• Infrastructure and equipment - gigabit-capable networks for cities and rural areas by the end of 2025
  • Innovation and digital transformation - broad and cross-sectoral promotion of Industry 4.0
  • Society in digital transformation - higher quality of life, with advanced security.
  • Modern state - all administrative services turning digital

Since many empty promises have been made in the past (see broadband expansion), this strategy and the associated goals should be viewed with caution.

What does digitalisation look like in a variety of companies?

Every process in a company can be divided into 4 levels:

  • Completely manual
  • Use of software, but with manual processes
  • Processes supported by software, with some manual activities
  • Completely based on software

In principle, the degree of digitalisation can be determined by the number of digitalised processes in the company. The degree of digitalisation is a multi-level system , from entirely analogue to fully digital. Here are the stages in "fast forward":

Level 0
Manual processes, without the support of IT. A company at level 0 does not need IT.

Level 1
Computer-supported work, for example accounting departments. Electronic data processing offers great advantages here, the software is usually simple in design.

Level 2
Information systems to analyse data. Data processing becomes more complex and more logic is built into the software, such as management information systems, which are used to condense and evaluate business data.

Level 3
Internet technology. All employees have access to a digital terminal (PC, laptop, etc.). Communication is digital, using appropriate software.

Level 4
Automation steps in individual departments. Starting from departmental processes that are completely controlled by software, e.g. a ticket system. "Information islands" are abolished, systems are internally networked and data is exchanged automatically.

Level 5
The digital enterprise. All processes are completely data-driven. Targets can be set, and with the help of the digital infrastructure, planning is "calculated". Software uses learned patterns. Production is completely automated; if necessary, communication with customers is handled via "chatbots". Procurement is fully automated, software processes and machines are automatically monitored. Efficiency and productivity are determined almost exclusively by optimising the software.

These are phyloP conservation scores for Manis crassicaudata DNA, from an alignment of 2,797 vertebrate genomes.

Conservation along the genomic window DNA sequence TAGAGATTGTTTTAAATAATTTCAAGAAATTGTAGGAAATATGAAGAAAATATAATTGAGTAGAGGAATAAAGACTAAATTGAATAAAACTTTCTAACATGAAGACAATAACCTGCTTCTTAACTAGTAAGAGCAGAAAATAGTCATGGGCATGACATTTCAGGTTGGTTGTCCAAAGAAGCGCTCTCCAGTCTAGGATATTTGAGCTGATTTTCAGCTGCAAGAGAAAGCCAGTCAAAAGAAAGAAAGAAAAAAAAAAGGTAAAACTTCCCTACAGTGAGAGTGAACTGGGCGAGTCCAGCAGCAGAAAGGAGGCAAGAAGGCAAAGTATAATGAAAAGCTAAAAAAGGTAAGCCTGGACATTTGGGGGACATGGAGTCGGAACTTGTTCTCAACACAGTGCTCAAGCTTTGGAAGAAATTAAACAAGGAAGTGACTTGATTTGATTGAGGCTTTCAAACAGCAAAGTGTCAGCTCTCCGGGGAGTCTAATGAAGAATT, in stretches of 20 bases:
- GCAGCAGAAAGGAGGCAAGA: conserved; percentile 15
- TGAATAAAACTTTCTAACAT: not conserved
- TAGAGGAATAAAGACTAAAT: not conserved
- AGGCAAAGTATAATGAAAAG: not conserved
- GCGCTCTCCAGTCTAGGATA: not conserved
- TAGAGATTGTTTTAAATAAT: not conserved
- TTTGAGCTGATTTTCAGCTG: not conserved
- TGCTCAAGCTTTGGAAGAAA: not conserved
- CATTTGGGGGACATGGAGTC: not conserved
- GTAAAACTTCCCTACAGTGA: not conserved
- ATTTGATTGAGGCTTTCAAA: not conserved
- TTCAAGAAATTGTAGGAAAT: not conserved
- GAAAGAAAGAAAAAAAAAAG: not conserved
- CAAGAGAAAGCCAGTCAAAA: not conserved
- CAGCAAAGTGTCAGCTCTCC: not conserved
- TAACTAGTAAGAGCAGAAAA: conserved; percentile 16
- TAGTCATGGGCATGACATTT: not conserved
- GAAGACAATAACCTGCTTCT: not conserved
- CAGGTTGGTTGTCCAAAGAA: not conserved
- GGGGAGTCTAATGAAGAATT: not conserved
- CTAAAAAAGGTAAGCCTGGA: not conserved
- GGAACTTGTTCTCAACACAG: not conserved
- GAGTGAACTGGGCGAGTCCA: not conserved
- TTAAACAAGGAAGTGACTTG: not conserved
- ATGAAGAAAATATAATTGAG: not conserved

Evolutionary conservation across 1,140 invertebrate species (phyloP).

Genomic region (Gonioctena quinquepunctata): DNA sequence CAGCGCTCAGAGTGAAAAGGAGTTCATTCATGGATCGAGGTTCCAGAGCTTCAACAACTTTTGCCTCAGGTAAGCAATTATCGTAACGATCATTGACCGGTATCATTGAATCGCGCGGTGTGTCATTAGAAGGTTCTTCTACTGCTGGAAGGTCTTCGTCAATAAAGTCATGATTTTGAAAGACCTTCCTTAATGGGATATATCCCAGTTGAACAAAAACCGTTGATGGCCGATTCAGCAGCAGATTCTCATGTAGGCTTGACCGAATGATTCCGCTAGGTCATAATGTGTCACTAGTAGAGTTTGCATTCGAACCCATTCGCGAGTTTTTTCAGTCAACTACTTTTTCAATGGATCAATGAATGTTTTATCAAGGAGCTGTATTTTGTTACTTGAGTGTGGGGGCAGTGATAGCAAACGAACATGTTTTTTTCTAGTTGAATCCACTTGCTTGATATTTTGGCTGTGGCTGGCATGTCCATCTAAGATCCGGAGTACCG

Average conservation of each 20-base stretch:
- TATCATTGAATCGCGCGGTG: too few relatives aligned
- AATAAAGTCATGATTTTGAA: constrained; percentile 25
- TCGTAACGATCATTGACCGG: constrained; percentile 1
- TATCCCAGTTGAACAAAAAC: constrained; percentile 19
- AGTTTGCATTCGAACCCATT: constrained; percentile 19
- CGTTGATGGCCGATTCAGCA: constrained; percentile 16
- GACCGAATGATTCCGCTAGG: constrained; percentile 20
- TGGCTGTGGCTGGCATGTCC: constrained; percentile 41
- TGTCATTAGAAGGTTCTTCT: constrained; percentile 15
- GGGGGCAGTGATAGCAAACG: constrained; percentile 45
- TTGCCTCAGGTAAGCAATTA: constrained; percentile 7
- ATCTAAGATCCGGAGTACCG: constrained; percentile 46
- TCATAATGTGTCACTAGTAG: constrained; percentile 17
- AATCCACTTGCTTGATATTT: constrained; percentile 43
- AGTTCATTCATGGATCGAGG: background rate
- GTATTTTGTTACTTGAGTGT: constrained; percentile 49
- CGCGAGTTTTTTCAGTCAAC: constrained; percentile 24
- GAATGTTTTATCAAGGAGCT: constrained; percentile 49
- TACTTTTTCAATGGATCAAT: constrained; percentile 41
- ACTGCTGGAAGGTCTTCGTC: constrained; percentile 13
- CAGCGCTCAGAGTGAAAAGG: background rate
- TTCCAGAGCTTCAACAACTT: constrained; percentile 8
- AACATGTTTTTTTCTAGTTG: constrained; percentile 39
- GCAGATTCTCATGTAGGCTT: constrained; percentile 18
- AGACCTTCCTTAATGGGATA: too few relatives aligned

AI - Artificial Intelligence

Last but not least, aspect that is often associated with the topic of digitalisation. AI - artificial intelligence. There is no such thing as artificial intelligence. AI is just a buzzword. Because no matter how "intelligent" a machine seems, at the end of the day it is "only" a finely tuned algorithm behind it. A machine does not think, it follows predefined instructions. And it does so with unimaginably high speed and absolute precision - but not with its own ability to think. Does this mean that there will never be such a thing as artificial intelligence? We don't know that yet. With ever-increasing computing power, our possibilities are also becoming greater and greater. A very good example is the "JUQUEEN" supercomputer at the Supercomputing Centre Jülich (JSC). With the help of the supercomputer, an attempt is being made to simulate a human brain. This requires an unimaginable amount of computing power and storage space. Scientists can thus explore the human brain from a completely new perspective.

What if one day we could entirely simulate a brain functioning? At what point do circuits and working memory become intelligence? Exciting questions - and perhaps we will get more definitive answers in the near future.

For more information on the topic of digitization, we also recommend these links
https://www.bmwi.de/Redaktion/DE/Dossier/digitalisierung.html
https://www.teamnext.de/academy/artikel/das-digitale-zeitalter/
https://www.bigdata-insider.de/was-ist-digitalisierung-a-626489/